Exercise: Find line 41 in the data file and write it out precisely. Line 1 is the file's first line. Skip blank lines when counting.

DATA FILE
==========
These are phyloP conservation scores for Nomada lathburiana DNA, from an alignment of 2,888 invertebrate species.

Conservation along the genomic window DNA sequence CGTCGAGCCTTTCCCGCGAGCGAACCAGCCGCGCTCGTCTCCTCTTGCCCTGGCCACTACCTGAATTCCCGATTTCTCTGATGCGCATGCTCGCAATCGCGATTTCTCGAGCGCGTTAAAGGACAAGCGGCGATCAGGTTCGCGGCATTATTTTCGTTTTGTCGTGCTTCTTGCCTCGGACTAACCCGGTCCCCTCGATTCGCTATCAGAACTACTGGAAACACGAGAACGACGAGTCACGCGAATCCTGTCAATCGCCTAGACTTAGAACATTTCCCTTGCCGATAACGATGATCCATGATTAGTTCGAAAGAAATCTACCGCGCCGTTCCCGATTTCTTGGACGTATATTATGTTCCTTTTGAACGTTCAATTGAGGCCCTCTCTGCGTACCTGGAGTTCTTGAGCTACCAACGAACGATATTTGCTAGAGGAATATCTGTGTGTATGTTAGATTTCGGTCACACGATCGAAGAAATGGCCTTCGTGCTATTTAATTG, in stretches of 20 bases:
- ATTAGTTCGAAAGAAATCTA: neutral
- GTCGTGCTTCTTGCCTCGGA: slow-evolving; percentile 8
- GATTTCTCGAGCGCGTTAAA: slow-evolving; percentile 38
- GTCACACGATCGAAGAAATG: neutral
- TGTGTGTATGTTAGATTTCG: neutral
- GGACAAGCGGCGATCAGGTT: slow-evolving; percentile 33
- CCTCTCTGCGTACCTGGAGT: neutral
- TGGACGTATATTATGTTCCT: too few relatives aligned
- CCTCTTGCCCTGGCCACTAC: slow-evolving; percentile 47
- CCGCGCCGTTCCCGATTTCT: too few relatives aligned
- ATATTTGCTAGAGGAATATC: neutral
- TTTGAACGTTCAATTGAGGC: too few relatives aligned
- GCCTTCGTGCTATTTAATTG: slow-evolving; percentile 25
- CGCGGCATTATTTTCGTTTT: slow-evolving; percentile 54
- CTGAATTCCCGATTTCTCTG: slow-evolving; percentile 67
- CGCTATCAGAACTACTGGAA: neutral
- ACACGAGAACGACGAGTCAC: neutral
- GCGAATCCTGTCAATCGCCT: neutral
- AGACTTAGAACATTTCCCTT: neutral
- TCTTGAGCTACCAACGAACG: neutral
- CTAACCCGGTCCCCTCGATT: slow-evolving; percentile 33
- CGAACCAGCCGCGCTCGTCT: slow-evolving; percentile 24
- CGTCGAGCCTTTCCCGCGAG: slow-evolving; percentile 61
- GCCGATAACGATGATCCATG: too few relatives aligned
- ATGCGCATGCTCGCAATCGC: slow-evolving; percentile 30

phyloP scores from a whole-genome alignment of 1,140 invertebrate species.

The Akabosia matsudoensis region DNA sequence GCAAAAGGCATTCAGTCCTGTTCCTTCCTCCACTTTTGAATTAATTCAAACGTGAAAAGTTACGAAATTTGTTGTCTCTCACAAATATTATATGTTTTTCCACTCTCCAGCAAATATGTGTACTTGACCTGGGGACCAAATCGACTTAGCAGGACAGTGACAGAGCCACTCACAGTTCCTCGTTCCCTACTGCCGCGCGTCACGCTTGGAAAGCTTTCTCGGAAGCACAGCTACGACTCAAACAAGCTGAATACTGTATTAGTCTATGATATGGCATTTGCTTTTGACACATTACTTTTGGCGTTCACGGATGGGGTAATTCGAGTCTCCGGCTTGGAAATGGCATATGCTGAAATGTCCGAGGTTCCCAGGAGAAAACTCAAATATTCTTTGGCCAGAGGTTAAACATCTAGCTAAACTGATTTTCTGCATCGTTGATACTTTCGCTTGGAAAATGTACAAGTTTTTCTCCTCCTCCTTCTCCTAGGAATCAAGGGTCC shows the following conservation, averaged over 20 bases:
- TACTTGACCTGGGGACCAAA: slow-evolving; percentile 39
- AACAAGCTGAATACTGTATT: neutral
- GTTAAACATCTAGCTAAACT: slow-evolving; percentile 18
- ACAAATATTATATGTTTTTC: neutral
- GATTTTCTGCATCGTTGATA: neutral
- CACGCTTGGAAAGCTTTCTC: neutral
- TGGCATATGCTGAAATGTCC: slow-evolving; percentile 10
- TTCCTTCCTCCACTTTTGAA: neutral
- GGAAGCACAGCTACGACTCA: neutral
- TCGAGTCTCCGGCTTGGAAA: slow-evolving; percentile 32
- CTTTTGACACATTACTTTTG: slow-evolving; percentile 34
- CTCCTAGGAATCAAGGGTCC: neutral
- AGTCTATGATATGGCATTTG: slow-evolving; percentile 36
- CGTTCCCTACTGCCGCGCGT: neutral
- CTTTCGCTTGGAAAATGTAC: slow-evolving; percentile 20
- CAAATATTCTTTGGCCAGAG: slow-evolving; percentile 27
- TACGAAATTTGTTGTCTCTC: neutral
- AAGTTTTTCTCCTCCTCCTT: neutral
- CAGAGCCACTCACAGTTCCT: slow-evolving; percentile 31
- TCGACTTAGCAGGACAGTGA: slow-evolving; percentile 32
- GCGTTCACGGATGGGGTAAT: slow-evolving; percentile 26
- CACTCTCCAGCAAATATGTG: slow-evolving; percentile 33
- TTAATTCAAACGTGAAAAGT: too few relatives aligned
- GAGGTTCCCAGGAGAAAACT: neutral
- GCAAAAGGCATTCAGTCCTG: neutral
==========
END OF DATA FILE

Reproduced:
- CTCCTAGGAATCAAGGGTCC: neutral